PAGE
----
Set your boundaries. Your permission may not be the same as that of employees in larger corporations, and there may be areas where you need to maintain standard touchpoints. Decide where you want to participate and where you prefer to return.

Prioritize customer and investor relations

Although it can be scary for many, sharing news about an upcoming license will ultimately help you build more trust with your customers and investors. Here’s how:

Address anticipated concerns: It is up to the individual to decide how much they want to disclose. However, sharing your news early allows you to anticipate many of the inevitable questions and give you enough time to think about your expectations and limitations.

Use the opportunity to build trustThe more thought you put into your time off and plan for what your business will experience in the coming months, the more impressed your customers and investors will be. This can be an opportunity to shine as a leader.

Follow four key communication points: Schedule an initial notification meeting (call/zoom, or in person) to share the news and an overview of the high-level plan. Around 37 weeks, send a written reminder of your vacation with key points recapped. Once your license starts, turn on an autoresponder with clear instructions or ask people to email you again after a certain date. Finally, once you’re back, send a notice of your return to work.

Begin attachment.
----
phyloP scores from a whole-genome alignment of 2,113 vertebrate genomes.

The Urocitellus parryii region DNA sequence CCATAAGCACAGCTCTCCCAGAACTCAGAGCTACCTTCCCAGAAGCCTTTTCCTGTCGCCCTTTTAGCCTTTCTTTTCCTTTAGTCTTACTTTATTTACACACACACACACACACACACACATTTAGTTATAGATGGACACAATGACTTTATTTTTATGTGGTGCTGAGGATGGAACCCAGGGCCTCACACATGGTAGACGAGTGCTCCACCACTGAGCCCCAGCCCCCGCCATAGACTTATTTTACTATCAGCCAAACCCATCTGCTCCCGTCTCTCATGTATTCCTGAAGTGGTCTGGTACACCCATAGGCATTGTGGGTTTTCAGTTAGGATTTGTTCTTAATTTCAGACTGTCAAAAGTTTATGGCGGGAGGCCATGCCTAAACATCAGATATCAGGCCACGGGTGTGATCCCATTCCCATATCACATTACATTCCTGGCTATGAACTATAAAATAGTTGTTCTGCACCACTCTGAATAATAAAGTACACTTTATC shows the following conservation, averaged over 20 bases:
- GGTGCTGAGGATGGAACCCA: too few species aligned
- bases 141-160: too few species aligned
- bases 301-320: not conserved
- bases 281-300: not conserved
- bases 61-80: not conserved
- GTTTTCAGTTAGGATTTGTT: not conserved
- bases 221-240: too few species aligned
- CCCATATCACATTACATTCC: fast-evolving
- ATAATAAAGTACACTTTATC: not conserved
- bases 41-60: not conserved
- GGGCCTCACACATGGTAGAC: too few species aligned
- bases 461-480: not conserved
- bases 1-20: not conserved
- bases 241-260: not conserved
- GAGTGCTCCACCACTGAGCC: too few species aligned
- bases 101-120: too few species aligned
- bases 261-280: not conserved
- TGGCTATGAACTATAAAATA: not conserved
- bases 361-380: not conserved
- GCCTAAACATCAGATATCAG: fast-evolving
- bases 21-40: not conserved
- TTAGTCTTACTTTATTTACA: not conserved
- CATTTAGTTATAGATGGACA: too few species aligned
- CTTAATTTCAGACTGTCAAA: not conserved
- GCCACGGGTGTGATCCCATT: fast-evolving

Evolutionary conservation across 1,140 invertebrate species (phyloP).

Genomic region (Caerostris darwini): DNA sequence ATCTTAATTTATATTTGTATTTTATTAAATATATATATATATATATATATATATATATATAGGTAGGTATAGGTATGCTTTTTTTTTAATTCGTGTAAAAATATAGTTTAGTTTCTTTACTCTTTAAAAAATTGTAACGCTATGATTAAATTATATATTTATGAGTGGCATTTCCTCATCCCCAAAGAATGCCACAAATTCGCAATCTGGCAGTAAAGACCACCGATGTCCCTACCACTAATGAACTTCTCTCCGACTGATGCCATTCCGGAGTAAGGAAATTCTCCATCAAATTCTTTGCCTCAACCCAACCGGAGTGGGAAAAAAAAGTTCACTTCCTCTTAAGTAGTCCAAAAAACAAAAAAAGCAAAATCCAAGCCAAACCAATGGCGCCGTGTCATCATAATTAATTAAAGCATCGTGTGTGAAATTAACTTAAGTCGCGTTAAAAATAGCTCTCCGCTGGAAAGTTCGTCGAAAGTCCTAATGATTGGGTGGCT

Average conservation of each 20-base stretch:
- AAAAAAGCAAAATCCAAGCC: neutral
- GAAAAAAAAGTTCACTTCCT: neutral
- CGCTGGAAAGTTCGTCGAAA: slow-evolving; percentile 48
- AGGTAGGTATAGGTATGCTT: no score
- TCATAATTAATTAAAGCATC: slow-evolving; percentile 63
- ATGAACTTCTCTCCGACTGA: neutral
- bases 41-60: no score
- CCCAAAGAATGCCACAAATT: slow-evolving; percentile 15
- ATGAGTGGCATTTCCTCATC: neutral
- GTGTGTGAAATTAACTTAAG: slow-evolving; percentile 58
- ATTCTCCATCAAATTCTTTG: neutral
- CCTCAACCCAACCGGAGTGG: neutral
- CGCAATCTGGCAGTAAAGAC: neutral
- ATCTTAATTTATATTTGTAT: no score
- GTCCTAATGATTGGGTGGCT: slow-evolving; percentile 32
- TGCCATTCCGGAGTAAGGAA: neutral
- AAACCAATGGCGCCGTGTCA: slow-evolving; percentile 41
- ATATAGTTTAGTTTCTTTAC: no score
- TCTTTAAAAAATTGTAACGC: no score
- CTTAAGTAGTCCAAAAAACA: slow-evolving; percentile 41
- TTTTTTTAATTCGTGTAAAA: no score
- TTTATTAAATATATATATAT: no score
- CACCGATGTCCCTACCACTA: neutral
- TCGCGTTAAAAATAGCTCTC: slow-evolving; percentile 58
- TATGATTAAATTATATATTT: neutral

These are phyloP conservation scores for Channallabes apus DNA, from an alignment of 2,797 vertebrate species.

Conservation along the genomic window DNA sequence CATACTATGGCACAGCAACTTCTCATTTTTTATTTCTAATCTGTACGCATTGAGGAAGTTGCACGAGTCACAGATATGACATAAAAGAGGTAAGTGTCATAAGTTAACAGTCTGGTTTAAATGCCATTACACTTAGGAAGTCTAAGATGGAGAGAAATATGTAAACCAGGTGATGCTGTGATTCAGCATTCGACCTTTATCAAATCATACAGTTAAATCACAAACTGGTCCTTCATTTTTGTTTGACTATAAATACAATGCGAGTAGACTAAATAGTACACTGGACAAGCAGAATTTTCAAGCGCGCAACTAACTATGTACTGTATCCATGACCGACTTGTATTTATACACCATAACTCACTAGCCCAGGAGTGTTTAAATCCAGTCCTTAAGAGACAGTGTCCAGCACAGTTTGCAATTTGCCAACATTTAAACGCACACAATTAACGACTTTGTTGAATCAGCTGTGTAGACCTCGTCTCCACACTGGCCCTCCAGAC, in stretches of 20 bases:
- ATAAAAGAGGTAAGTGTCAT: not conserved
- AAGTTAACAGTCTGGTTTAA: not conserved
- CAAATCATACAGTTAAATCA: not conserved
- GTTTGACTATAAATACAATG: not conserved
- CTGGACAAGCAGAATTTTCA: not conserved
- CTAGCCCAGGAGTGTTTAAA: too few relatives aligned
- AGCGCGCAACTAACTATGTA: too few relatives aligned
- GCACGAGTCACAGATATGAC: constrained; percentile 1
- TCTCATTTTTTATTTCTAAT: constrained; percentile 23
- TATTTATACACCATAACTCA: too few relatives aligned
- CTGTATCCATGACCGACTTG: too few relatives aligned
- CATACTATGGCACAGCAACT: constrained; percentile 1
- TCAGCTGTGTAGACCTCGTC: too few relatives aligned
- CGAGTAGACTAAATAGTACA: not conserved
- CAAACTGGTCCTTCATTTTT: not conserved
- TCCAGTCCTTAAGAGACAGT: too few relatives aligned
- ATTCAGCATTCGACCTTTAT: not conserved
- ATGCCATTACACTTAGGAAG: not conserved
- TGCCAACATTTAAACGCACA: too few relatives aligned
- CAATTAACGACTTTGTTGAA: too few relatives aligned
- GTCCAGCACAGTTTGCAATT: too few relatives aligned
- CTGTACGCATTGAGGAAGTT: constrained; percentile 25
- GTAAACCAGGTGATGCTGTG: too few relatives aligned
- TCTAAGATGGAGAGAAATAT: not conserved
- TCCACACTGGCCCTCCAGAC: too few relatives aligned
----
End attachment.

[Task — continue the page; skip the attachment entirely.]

Return to work

When you return to work after your vacation, you live in a different reality. Here’s how to consider resuming your career as you balance your new responsibilities:

Celebrate your transition. Being a parent and going back to work can’t be easy. Give yourself space to integrate your new ways of working, and remember that things will get easier over time. Add all your new responsibilities to your calendar: making time for pumping or dropping off daycare is now part of your routine.

Slowly draw again. You don’t need to go back to the 8-hour day right away. For a few weeks, you can jump online for two hours a day to sign up with your group.

Revisit your role: You may not need to return all the tasks assigned to you during a break. Parental leave can be a mandate to update operating instructions, train new employees, and reorganize the team — and some changes may be permanent.

Every founder’s will is different, but the best scientific evidence shows that six months of paid leave is best for women’s physical and mental health. Taboada emphasizes that the recovery period of two to six weeks after childbirth is very important, so parents should make sure that they are very healthy. For 16 weeks, flexibility and standard work is recommended whether you have given birth or not.

Having a family doesn’t mean sacrificing your business. Parenting elements can strengthen their leadership skills. Taboada says changes in the prenatal brain can lead to “management and sales superpowers” after giving birth, because there’s more to listening and communicating.


Heather Hartnett is CEO and General Partner of Human Ventures.